Finding Māui's

How do I enter?

You'll automatically go in the draw to win a Go Pro Hero camera when you make a sighting.

If you think you’ve seen a Māui’s dolphin phone 0800 DOC HOT. You can also download WWF's mobile app or submit your sighting on the Department of Conservation's website.

A second chance to win…

For another chance to enter the draw, use this guide to find out if you have seen a Māui’s dolphin that scientists have already identified. If your dolphin isn’t on the list, it’s all the more reason to send your photo in.

To enter the second chance competition, email your photo with your name, phone number and which Māui’s you think you saw to online@forestandbird.org.nz. The competition closes at 5pm on the 20th of March 2016. Photos may be shared on social media.

What do they look like?

Look for the "mickey mouse" round dorsal fin that identifies Māui's dolphin from the common dolphin. Their bodies have distinctive grey, white, and black markings and a short snout.

Use our guide to identify individual dolphins.

Where do they live?

Māui's prefer shallow waters, which means you may see them while you're out fishing, surfing or swimming this summer. They may be in river mouths, estuaries, harbours and shallow bays but are also known to be well off-shore. They're found off the west coast of the North Island - between the Whanganui River in the South and Dargaville in the North.

Why are sightings important?

DOC keeps a database of Māui dolphin sightings that goes back to the 1970s. Sightings help them understand the distribution of Māui's dolphins. In some cases, DNA can be collected and a method called DNA fingerprinting used to distinguish individuals. This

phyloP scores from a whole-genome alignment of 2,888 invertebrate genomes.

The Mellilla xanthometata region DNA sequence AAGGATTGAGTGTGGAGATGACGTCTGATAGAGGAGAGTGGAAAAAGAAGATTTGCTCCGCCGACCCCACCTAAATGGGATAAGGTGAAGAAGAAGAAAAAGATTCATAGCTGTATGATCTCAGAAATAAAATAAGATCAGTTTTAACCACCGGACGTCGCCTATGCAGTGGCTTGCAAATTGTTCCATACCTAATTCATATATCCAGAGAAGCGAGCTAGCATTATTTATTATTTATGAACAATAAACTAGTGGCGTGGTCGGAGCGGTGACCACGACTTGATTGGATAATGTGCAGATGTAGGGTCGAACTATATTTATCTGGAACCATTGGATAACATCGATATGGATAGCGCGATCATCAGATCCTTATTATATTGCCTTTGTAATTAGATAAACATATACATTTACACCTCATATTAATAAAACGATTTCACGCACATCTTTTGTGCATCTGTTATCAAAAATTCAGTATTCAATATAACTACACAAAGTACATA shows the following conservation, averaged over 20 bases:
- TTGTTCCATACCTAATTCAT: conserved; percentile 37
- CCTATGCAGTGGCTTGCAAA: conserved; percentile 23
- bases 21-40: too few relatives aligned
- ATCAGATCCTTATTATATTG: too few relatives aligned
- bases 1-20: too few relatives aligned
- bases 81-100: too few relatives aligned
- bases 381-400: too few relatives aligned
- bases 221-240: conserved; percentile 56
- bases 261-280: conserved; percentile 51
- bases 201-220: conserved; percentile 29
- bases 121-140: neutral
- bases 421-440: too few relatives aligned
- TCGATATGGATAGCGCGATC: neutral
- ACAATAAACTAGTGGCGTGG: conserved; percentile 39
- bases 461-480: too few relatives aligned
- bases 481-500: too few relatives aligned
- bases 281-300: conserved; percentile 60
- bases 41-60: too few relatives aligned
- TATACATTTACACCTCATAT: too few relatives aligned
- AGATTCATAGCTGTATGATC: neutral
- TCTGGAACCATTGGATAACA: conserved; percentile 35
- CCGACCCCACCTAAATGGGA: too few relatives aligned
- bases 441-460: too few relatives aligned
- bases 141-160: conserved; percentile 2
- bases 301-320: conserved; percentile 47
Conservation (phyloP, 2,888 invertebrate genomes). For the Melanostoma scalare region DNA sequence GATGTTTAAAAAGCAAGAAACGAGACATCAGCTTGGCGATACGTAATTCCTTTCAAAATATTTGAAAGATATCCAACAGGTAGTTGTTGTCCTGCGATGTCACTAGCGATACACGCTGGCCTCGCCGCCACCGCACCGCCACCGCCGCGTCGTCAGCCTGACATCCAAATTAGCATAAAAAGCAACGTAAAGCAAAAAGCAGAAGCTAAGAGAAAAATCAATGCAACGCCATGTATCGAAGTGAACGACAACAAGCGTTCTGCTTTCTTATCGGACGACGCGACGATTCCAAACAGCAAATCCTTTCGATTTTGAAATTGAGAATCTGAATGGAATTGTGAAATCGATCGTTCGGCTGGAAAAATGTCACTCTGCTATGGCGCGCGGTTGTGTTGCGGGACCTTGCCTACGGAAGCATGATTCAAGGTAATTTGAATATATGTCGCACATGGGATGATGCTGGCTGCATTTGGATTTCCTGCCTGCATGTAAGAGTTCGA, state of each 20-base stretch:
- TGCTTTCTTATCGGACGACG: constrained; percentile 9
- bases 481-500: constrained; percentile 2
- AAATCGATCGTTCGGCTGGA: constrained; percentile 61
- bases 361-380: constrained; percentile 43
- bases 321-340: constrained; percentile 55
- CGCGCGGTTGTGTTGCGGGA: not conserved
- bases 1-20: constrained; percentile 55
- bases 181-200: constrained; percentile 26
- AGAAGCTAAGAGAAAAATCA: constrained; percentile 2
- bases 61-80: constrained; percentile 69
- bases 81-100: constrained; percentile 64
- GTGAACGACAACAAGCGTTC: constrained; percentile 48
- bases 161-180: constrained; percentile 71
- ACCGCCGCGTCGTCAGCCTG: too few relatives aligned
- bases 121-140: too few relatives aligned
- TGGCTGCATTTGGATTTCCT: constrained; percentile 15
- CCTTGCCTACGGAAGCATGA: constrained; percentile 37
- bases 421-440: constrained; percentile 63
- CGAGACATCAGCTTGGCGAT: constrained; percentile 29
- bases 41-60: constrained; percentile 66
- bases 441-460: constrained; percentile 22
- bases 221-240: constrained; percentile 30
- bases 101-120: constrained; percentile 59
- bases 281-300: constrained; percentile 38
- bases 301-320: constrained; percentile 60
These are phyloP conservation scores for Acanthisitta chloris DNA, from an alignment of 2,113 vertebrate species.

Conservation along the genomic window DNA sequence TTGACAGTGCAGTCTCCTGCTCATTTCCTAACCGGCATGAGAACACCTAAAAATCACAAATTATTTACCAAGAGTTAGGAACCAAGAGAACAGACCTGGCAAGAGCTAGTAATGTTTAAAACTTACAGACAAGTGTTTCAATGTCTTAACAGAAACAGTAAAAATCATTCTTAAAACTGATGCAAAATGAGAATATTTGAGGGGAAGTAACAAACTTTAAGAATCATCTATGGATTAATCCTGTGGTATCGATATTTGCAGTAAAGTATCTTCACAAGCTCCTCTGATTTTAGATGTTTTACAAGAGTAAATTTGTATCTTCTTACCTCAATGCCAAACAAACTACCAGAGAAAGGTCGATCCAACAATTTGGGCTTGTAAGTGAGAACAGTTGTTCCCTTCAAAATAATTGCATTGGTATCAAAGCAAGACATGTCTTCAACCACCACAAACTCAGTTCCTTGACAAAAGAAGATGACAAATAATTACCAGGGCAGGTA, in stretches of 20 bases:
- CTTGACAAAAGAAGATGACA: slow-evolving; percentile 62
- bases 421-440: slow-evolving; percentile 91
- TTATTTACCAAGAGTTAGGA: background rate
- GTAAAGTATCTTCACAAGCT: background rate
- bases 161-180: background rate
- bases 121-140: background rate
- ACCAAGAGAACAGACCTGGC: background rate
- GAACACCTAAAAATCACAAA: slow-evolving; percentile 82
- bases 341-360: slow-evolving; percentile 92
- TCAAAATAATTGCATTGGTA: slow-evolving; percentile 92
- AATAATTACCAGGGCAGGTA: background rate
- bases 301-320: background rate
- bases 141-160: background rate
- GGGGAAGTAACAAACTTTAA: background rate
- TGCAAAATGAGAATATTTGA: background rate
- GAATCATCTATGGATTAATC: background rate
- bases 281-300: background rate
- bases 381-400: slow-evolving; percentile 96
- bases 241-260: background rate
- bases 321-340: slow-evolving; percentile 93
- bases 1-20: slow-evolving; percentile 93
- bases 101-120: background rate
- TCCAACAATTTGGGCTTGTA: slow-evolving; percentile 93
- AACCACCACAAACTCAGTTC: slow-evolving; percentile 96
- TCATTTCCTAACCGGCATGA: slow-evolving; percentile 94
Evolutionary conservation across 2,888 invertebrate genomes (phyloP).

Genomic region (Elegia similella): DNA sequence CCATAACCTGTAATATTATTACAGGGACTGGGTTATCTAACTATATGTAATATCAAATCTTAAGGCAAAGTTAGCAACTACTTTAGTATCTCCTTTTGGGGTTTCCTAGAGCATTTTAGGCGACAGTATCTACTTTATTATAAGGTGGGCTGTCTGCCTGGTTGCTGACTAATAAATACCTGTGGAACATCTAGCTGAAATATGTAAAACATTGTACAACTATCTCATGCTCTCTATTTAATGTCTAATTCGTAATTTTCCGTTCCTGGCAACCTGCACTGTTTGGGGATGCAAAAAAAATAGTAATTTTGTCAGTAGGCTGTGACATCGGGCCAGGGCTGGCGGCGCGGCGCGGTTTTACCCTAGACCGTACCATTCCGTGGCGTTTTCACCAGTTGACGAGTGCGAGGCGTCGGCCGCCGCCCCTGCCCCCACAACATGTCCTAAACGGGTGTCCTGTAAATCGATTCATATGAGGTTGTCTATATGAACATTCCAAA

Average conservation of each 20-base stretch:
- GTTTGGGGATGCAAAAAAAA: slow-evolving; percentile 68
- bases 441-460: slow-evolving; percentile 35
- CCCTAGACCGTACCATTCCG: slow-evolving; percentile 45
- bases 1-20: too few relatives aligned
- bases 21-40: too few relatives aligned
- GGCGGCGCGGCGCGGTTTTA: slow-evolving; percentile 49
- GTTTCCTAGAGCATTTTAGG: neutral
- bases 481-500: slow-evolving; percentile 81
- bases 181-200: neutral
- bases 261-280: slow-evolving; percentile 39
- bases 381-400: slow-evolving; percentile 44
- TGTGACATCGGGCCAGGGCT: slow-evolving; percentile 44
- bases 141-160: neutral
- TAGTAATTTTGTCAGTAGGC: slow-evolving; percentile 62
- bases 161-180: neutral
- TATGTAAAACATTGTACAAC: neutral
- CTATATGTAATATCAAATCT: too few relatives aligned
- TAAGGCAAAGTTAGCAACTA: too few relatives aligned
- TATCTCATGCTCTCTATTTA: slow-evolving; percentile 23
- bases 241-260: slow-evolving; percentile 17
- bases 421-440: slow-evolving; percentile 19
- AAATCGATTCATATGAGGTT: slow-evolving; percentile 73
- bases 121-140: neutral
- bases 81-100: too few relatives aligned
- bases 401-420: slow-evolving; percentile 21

way, they may be able to tell if this dolphin has been sighted in the past, improving our knowledge of their movement patterns.

How do I record a sighting?

If you think you’ve seen a Māui’s dolphin phone 0800 DOC HOT. You can also download WWF's mobile app or submit your sighting on the Department of Conservation's website.

What should I record?

The more information you can provide, the easier it will be for DOC to confirm the sighting and use it for scientific research. Make sure to include the following information:

  • Location (a GPS coordinate if possible)
  • A photo or video Any landmarks (include them in photos if possible)
  • The number of dolpins
  • The date and time

Try to remain in the vicinity of the dolphins if you can - but don't chase or harass them. Keep speed to a minimum and avoid sudden changes in direction. DOC staff may attempt to make radio or phone contact with you and take a genetic sample on arrival.